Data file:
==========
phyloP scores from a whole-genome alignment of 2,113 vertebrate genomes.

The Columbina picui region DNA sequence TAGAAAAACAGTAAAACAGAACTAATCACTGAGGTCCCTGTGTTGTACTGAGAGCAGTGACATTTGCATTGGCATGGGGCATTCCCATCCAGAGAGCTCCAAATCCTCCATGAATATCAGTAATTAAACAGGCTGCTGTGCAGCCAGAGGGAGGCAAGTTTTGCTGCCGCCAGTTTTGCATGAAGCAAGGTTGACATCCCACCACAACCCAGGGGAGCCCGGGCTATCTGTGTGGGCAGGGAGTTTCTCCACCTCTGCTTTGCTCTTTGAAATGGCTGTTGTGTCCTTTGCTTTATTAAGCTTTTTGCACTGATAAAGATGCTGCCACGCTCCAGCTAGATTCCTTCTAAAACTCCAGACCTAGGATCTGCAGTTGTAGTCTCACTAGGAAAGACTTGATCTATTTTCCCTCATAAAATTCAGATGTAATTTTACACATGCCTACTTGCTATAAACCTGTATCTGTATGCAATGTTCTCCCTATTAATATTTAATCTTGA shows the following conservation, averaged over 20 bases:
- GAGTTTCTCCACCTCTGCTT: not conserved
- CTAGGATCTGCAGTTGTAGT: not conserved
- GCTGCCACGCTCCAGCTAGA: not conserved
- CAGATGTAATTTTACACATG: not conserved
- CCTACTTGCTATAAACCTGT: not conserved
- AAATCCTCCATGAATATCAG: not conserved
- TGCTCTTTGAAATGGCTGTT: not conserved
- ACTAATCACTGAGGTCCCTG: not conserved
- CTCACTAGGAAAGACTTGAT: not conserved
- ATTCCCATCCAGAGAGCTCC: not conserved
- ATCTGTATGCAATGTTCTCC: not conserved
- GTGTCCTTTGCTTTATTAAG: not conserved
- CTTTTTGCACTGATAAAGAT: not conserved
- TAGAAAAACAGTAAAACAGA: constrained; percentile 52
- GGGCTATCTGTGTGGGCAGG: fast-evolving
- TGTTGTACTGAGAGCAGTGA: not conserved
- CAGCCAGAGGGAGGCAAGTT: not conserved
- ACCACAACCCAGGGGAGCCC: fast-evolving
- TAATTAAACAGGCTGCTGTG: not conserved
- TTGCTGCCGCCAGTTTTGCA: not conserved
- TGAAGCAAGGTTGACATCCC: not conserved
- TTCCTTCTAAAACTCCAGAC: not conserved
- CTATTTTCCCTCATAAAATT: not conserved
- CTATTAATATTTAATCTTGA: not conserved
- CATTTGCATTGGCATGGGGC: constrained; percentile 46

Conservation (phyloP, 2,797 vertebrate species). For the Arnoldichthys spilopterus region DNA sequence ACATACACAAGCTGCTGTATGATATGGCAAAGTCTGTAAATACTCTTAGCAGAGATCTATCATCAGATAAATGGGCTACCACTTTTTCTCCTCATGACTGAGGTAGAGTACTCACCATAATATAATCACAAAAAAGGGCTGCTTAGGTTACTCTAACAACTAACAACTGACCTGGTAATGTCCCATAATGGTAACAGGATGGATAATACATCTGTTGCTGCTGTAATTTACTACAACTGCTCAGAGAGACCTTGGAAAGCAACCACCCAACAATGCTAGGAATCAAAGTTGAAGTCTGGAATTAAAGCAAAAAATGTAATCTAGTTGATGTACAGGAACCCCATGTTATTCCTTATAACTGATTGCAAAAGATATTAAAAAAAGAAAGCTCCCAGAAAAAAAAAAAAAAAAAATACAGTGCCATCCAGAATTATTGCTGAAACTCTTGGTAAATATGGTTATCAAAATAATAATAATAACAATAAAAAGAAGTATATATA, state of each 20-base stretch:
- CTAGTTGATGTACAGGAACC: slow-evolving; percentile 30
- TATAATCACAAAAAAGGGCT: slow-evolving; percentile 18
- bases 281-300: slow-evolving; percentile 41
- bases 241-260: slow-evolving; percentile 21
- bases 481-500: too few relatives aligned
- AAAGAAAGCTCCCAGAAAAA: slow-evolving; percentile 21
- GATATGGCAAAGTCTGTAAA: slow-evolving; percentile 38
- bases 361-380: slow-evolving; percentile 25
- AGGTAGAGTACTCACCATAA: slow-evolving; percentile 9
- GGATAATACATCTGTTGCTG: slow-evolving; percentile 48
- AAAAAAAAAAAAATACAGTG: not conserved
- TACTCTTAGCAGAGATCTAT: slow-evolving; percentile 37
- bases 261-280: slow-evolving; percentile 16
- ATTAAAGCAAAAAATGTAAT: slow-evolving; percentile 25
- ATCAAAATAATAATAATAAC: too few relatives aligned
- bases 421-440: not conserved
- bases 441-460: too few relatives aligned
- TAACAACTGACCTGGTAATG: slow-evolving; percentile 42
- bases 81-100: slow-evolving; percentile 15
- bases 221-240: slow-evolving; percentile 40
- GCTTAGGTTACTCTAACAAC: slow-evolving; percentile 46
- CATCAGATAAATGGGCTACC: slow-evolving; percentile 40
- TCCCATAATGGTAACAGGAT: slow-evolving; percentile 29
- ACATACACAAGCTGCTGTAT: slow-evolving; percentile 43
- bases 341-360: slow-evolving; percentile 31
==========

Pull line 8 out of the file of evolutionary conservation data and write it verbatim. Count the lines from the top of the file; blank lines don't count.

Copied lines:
- AAATCCTCCATGAATATCAG: not conserved